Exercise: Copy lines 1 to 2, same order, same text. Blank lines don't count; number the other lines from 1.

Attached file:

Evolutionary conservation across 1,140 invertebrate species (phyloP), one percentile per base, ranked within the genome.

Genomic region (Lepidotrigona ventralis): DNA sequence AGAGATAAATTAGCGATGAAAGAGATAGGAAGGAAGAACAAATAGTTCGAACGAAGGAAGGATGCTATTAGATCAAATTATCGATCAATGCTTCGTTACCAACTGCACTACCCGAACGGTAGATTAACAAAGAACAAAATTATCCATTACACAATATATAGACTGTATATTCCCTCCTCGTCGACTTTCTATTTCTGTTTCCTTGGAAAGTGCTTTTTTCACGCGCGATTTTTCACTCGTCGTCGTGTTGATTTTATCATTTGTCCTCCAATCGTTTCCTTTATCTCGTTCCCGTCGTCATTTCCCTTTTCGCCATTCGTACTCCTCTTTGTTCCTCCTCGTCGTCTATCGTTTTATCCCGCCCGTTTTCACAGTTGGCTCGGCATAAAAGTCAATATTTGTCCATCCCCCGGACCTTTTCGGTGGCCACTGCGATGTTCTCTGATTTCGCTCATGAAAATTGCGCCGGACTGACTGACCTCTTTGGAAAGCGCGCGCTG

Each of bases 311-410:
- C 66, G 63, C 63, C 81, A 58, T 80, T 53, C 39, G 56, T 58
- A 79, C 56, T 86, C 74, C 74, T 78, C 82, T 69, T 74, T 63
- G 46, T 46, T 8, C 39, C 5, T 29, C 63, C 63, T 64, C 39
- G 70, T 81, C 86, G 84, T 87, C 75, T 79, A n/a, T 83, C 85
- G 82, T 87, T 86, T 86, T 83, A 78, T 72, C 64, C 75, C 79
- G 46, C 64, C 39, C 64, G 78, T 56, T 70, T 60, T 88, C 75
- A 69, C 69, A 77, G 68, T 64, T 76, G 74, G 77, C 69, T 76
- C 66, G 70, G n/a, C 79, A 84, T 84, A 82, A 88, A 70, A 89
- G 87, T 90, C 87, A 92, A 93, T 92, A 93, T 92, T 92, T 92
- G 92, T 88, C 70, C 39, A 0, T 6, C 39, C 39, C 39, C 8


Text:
Evolutionary conservation across 1,140 invertebrate species (phyloP), one percentile per base, ranked within the genome.

Genomic region (Lepidotrigona ventralis): DNA sequence AGAGATAAATTAGCGATGAAAGAGATAGGAAGGAAGAACAAATAGTTCGAACGAAGGAAGGATGCTATTAGATCAAATTATCGATCAATGCTTCGTTACCAACTGCACTACCCGAACGGTAGATTAACAAAGAACAAAATTATCCATTACACAATATATAGACTGTATATTCCCTCCTCGTCGACTTTCTATTTCTGTTTCCTTGGAAAGTGCTTTTTTCACGCGCGATTTTTCACTCGTCGTCGTGTTGATTTTATCATTTGTCCTCCAATCGTTTCCTTTATCTCGTTCCCGTCGTCATTTCCCTTTTCGCCATTCGTACTCCTCTTTGTTCCTCCTCGTCGTCTATCGTTTTATCCCGCCCGTTTTCACAGTTGGCTCGGCATAAAAGTCAATATTTGTCCATCCCCCGGACCTTTTCGGTGGCCACTGCGATGTTCTCTGATTTCGCTCATGAAAATTGCGCCGGACTGACTGACCTCTTTGGAAAGCGCGCGCTG